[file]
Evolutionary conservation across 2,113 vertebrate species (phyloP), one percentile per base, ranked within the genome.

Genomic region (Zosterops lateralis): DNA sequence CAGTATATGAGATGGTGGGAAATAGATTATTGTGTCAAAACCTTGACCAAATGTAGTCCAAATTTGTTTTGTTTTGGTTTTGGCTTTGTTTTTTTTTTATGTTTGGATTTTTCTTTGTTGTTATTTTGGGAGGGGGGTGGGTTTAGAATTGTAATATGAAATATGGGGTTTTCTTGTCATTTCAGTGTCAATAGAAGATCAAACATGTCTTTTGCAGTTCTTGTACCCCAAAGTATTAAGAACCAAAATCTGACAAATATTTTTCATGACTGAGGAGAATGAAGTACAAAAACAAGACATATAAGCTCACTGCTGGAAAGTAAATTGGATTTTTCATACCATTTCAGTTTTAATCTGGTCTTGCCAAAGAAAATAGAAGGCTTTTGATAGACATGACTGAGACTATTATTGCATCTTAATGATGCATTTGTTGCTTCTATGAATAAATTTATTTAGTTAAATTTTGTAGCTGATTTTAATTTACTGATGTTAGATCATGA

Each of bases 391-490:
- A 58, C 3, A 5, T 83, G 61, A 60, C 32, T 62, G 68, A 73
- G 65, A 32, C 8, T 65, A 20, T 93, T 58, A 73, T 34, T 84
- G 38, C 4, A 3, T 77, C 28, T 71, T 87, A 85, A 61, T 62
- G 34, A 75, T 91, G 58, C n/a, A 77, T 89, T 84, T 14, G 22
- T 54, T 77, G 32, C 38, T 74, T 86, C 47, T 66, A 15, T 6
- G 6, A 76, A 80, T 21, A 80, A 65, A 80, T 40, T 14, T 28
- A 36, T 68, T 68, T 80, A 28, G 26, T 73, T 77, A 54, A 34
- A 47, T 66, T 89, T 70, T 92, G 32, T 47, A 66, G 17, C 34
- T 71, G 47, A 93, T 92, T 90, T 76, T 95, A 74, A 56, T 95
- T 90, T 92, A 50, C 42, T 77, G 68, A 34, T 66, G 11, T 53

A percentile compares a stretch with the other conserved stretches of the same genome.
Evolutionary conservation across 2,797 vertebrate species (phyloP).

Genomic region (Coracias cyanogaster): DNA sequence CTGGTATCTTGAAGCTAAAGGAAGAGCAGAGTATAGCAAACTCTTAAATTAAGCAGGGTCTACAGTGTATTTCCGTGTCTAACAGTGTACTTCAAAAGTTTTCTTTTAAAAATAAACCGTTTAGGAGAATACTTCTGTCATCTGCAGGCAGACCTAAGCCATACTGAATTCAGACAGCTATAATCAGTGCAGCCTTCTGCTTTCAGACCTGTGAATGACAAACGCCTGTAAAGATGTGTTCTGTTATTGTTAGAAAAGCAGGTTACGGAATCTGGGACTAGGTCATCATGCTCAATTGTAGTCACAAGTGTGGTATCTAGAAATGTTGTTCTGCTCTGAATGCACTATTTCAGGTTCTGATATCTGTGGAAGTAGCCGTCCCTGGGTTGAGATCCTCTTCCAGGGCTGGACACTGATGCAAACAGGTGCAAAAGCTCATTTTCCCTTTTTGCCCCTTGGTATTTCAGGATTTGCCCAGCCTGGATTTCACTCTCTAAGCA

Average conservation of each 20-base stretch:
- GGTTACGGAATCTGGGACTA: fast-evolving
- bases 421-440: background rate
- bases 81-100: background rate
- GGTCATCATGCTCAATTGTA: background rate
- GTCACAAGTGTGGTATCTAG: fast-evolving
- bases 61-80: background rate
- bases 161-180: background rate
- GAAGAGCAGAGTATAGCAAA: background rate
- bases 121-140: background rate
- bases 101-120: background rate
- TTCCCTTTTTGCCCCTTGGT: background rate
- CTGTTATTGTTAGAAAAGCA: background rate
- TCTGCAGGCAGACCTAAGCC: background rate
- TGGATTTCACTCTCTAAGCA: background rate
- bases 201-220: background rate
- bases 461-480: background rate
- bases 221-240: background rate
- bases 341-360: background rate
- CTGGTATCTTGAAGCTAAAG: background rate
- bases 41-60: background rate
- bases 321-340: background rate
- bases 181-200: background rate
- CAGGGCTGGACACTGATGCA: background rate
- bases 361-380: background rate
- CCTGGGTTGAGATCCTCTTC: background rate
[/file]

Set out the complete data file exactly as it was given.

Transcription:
Evolutionary conservation across 2,113 vertebrate species (phyloP), one percentile per base, ranked within the genome.

Genomic region (Zosterops lateralis): DNA sequence CAGTATATGAGATGGTGGGAAATAGATTATTGTGTCAAAACCTTGACCAAATGTAGTCCAAATTTGTTTTGTTTTGGTTTTGGCTTTGTTTTTTTTTTATGTTTGGATTTTTCTTTGTTGTTATTTTGGGAGGGGGGTGGGTTTAGAATTGTAATATGAAATATGGGGTTTTCTTGTCATTTCAGTGTCAATAGAAGATCAAACATGTCTTTTGCAGTTCTTGTACCCCAAAGTATTAAGAACCAAAATCTGACAAATATTTTTCATGACTGAGGAGAATGAAGTACAAAAACAAGACATATAAGCTCACTGCTGGAAAGTAAATTGGATTTTTCATACCATTTCAGTTTTAATCTGGTCTTGCCAAAGAAAATAGAAGGCTTTTGATAGACATGACTGAGACTATTATTGCATCTTAATGATGCATTTGTTGCTTCTATGAATAAATTTATTTAGTTAAATTTTGTAGCTGATTTTAATTTACTGATGTTAGATCATGA

Each of bases 391-490:
- A 58, C 3, A 5, T 83, G 61, A 60, C 32, T 62, G 68, A 73
- G 65, A 32, C 8, T 65, A 20, T 93, T 58, A 73, T 34, T 84
- G 38, C 4, A 3, T 77, C 28, T 71, T 87, A 85, A 61, T 62
- G 34, A 75, T 91, G 58, C n/a, A 77, T 89, T 84, T 14, G 22
- T 54, T 77, G 32, C 38, T 74, T 86, C 47, T 66, A 15, T 6
- G 6, A 76, A 80, T 21, A 80, A 65, A 80, T 40, T 14, T 28
- A 36, T 68, T 68, T 80, A 28, G 26, T 73, T 77, A 54, A 34
- A 47, T 66, T 89, T 70, T 92, G 32, T 47, A 66, G 17, C 34
- T 71, G 47, A 93, T 92, T 90, T 76, T 95, A 74, A 56, T 95
- T 90, T 92, A 50, C 42, T 77, G 68, A 34, T 66, G 11, T 53

A percentile compares a stretch with the other conserved stretches of the same genome.
Evolutionary conservation across 2,797 vertebrate species (phyloP).

Genomic region (Coracias cyanogaster): DNA sequence CTGGTATCTTGAAGCTAAAGGAAGAGCAGAGTATAGCAAACTCTTAAATTAAGCAGGGTCTACAGTGTATTTCCGTGTCTAACAGTGTACTTCAAAAGTTTTCTTTTAAAAATAAACCGTTTAGGAGAATACTTCTGTCATCTGCAGGCAGACCTAAGCCATACTGAATTCAGACAGCTATAATCAGTGCAGCCTTCTGCTTTCAGACCTGTGAATGACAAACGCCTGTAAAGATGTGTTCTGTTATTGTTAGAAAAGCAGGTTACGGAATCTGGGACTAGGTCATCATGCTCAATTGTAGTCACAAGTGTGGTATCTAGAAATGTTGTTCTGCTCTGAATGCACTATTTCAGGTTCTGATATCTGTGGAAGTAGCCGTCCCTGGGTTGAGATCCTCTTCCAGGGCTGGACACTGATGCAAACAGGTGCAAAAGCTCATTTTCCCTTTTTGCCCCTTGGTATTTCAGGATTTGCCCAGCCTGGATTTCACTCTCTAAGCA

Average conservation of each 20-base stretch:
- GGTTACGGAATCTGGGACTA: fast-evolving
- bases 421-440: background rate
- bases 81-100: background rate
- GGTCATCATGCTCAATTGTA: background rate
- GTCACAAGTGTGGTATCTAG: fast-evolving
- bases 61-80: background rate
- bases 161-180: background rate
- GAAGAGCAGAGTATAGCAAA: background rate
- bases 121-140: background rate
- bases 101-120: background rate
- TTCCCTTTTTGCCCCTTGGT: background rate
- CTGTTATTGTTAGAAAAGCA: background rate
- TCTGCAGGCAGACCTAAGCC: background rate
- TGGATTTCACTCTCTAAGCA: background rate
- bases 201-220: background rate
- bases 461-480: background rate
- bases 221-240: background rate
- bases 341-360: background rate
- CTGGTATCTTGAAGCTAAAG: background rate
- bases 41-60: background rate
- bases 321-340: background rate
- bases 181-200: background rate
- CAGGGCTGGACACTGATGCA: background rate
- bases 361-380: background rate
- CCTGGGTTGAGATCCTCTTC: background rate